April 2, 2010 — 9:39
  • Let me say something about what I take my main argument to accomplish. I take it to show that the following claims are incompatible:
    1. Creaturely action is necessitated by character and circumstances.
    2. Evil entered the world through a culpable sin.
    So, people willing to deny 1 or 2 escape the argument. Of course, Christians willing to deny 2 have to give some other story of how evil entered the world that is compatible with the goodness of creation. And those who deny 1 have to either go libertarian, at least on the first sinner, or else have to go for a story on which our actions are determined, but by God, and not character and circumstances.

    April 2, 2010 — 9:44
  • Dan Johnson

    Alex, some arguments against your principle that God cannot intend evil, even as a means to good.
    First, there are Biblical examples of God willing particular evil actions as a means to a good. The one that jumps particularly to mind is the case of Joseph and his brothers. His brothers act evilly in selling him into slavery, but Joseph tells them later that “you meant evil against me, but God meant it for good,” (Gen. 50:20); earlier Joseph says, “Do not be distressed or angry with yourselves because you sold me here, for God sent me before you to preserve life….So it was not you who sent me here, but God” (Gen. 45:5,8). This is a clear case where an evil action is ascribed to God (though under a different description — God’s action in bringing it about is not evil), and it sure looks like God intended that action (God “meant it for good”) for the good that would come of it. The other really prominent example that jumps to mind are the many evil actions that were tied up with the crucifixion; I believe that Peter early on in Acts ascribes those to God’s intentions.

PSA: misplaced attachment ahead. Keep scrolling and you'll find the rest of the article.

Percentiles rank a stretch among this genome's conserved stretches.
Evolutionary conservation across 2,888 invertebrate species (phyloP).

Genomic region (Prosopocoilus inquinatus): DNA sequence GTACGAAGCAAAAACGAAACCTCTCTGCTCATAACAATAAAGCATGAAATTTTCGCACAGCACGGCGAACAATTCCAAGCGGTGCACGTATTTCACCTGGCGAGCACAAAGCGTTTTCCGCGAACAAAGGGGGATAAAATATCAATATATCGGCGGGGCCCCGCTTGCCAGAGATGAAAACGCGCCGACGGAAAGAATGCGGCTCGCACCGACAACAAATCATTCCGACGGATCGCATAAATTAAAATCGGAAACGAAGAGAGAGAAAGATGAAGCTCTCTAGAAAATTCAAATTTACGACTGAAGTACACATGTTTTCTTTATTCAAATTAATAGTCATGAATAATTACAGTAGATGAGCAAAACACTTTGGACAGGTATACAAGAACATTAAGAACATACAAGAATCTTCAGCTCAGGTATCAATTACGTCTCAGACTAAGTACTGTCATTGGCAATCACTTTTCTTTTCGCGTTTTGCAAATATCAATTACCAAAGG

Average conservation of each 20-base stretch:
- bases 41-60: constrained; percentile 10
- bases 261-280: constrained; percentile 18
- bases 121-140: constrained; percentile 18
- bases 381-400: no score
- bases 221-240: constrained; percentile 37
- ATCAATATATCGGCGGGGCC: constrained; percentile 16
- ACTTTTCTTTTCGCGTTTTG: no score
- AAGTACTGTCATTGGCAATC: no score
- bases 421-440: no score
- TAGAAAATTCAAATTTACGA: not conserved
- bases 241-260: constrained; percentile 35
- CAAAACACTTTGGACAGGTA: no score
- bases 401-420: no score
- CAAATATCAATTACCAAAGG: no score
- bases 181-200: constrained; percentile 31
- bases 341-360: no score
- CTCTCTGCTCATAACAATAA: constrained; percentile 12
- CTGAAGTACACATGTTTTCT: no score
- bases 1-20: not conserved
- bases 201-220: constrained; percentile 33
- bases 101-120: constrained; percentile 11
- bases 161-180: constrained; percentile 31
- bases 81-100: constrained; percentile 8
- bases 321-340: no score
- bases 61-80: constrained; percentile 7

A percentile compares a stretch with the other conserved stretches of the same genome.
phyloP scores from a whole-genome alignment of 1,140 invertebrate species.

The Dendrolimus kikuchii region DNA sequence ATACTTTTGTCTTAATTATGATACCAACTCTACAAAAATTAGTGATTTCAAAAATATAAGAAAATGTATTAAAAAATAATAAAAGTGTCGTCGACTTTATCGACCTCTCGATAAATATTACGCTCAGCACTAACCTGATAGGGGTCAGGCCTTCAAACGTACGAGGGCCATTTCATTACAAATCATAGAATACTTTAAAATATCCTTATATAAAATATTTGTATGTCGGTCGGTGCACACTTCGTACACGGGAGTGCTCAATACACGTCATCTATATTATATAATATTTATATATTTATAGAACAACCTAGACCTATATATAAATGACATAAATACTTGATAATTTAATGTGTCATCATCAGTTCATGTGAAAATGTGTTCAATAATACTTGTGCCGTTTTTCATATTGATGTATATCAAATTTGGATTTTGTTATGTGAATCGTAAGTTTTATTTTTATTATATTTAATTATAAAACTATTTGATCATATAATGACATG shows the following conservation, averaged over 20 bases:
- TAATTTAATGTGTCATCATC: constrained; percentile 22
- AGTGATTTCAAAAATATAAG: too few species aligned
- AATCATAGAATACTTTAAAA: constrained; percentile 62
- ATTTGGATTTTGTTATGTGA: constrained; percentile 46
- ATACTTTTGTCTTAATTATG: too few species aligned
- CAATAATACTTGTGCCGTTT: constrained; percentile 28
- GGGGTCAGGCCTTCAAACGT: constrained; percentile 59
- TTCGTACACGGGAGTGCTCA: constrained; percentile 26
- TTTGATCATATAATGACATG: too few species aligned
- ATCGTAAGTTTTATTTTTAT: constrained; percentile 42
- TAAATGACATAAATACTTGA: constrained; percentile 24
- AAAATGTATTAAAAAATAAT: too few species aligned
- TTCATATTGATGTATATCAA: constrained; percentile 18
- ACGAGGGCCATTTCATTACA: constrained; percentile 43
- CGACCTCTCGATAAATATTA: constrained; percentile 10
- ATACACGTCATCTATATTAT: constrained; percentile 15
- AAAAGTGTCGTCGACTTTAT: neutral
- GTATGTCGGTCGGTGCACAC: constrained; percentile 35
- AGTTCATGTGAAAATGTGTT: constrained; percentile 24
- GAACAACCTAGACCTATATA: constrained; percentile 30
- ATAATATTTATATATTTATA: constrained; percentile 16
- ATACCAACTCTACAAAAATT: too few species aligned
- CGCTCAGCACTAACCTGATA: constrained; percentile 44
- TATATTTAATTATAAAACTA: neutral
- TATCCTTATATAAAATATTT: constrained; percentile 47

In short, while your claim that God didn’t intend evil actions works fine in the abstract (when you are considering the very possibility of any evil action), it seems to break down when we consider God’s particular plan for history and his willing of particular evil actions for particular goods that come from them.
    Second (this is a much weaker argument and may just be the result of the fact that I am Reformed), pastoral practice seems to urge against your view. Suppose I am betrayed by a friend. You should tell me that “God did not intend that your friend betray you, but he is working to bring good from it.” The Reformed will tell me “God intended that your friend betray you for the sake of a great good he has planned that will ultimately come from it.” The second sounds much more powerful and comforting to me. Now, undeniably, the second may initially cast doubt on the goodness of God — but that doubt is defeated by any evidence I have that there is in fact some great good that this evil is necessary for. So your principle looks false, because what casts doubt on God’s goodness is the possibility that he would intend an evil without a good which it is a necessary means to, not the mere fact that he intends an evil.